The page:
SAMANTHA VINOGRAD, CNN NATIONAL SECURITY ANALYST: If this is not the definition of self-dealing, I don't know what is. I worked with David Holmes at the White House, in fact. He is thoughtful and he is very careful and detail-oriented. What he has documented in his sworn testimony is a man who claims to have direct channel to President Trump, who is able to just call up President Trump and get him on the phone, indicating that the president didn't care about Russian aggression in Ukraine, the anti-corruption in Ukraine. He was singularly focused on one thing, his personal needs.

And at this point, we obviously have to wait and hear what Ambassador Sondland says, but this is a firsthand account from a career foreign service officer, David Holmes.


And, Jim, it's worth noting, ambassadors don't typically have a direct line to the president of the United States for many reasons, not only because, typically, their analysis, even when they're well-briefed, unlike Ambassador Sondland, is vetted by the secretary of state, by the White House, and goes through a kind of process.

Ambassador Sondland, a man who used very undiplomatic language, in the same call with the president, was able to just pick up the phone, talk to the president of the United States, and in quite a cavalier way, in an open setting, really showcase and said explicitly that the president is only focused on himself.

HARLOW: Michael Zeldin, doesn't the argument from the administration, from many Republicans, that none of the testimony thus far has been firsthand knowledge, doesn't that go away now with David Holmes in this testimony?

MICHAEL ZELDIN, CNN LEGAL ANALYST: Yes. Well, it went away when they released the transcript of the July 25th call, because out of the mouth of the president came the explicit request for the quid pro quo.

The second thing, of course, is that Sondland will testify to it if he's truthful, and Holmes is testifying. So you've got three people, including the subject of the inquiry, Trump, who seemed to be firsthand admitting to what was going on here.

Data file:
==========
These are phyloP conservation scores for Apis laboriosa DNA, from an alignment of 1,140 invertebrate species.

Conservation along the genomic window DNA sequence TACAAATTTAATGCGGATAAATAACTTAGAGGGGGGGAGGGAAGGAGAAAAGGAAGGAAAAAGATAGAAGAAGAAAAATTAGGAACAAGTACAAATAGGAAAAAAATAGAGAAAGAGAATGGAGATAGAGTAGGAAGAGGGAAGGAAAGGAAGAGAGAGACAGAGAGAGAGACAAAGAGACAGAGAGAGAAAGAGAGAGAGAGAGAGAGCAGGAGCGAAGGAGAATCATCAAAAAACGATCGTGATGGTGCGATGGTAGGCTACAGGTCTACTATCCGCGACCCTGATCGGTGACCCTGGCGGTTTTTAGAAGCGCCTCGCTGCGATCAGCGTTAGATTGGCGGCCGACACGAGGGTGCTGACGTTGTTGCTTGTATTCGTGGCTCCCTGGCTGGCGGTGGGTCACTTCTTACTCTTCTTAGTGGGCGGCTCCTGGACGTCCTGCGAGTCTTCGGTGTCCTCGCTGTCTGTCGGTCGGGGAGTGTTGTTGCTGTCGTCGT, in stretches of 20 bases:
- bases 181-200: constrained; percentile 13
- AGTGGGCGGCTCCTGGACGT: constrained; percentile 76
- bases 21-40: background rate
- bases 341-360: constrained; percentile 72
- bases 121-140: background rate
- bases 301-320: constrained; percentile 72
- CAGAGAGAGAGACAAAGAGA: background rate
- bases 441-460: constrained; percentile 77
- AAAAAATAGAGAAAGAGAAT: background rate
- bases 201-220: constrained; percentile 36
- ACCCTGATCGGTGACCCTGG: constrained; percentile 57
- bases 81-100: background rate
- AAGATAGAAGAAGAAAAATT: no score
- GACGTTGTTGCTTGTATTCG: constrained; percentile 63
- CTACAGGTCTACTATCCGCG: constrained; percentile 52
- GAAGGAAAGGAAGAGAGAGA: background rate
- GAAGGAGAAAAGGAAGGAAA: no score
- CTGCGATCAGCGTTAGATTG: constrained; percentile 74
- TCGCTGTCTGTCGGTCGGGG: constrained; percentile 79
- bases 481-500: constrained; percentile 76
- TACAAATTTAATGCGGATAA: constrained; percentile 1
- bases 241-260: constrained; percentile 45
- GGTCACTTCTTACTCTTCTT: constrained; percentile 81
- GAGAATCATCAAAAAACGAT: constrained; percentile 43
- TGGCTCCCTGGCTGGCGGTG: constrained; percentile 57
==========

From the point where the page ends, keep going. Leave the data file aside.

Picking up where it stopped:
SCIUTTO: I want to look at some of this account again from David Holmes. Because, again, it gets to a conversation, he's listening to a conversation between the sitting U.S. president and his ambassador to the E.U., and describing how the president of the Ukraine, a U.S. ally at war with Russia, views the president.

And just the way Elaina Plott discussed it, and kids may be watching at home so I'm not going to quote it exactly, while Ambassador Sondland's phone was not on speakerphone, I could hear the president's voice through the earpiece of the phone. I heard Ambassador Sondland greet the president, explaining that he was calling from Kiev. I heard President Trump then clarify that Ambassador Sondland was in Ukraine. Sondland replied, yes, he was in Ukraine, and went on to state that President Zelensky loves your ass.

I then heard President Trump ask, so, he's going to do the investigation? Ambassador Sondland replied that he's going to do it, adding the President Zelensky will do anything you ask him to.

It's an interesting way to have an ambassador describe a sitting president of a foreign country, how he views the U.S. president. But tell us what this tells you about the relationship and what was important to the president in this relationship.

ELAINA PLOTT, CNN POLITICAL ANALYST: Well, here is why I think, Jim. I mean, from the beginning of this, Republicans have said to me, they've said to you guys on air, that, as with so many, quote, unquote, scandals in the Trump administration, it's not Trump himself who is involved. It's people below him who are doing the dirty work, and he doesn't know about it, and he can keep his hands clean.

One of the reasons I think this opening statement is so devastating for that defense at this point is because Trump is making quite clear that he was very intimate in terms of his demands and pushing this, and that he was quite aware of what Rudy Giuliani was doing, of what those below him are doing.

So, at this point, yes, the firsthand knowledge defense is crumbling. This idea that, I don't know these people, I can't speak to what they were doing, that's falling apart as well.

HARLOW: Just to build on your reporting that you had, I mean, you spoke to Rudy Giuliani especially a lot in the lead-up to that planned trip that he had to Vienna that was then cancelled all surrounding this. Is anything more clear to you now as it ties to Rudy Giuliani, the president, this effort in Ukraine given what we heard today?

PLOTT: I think today, for me, just highlighted how far back this goes. Again, this is not something that President Trump just became aware of on behalf of Rudy Giuliani in the last couple of months at the same time we were. It's that a CNN reporting showed Trump had met with Lev Parnas and Igor Fruman as recently or way back, excuse me, as December.

I mean, this is not something that for the president as unfolding just as it is for the public. It goes deeply with him. And it's going to be interesting to see if Gordon Sondland now affirms that in many ways, if he testifies next week.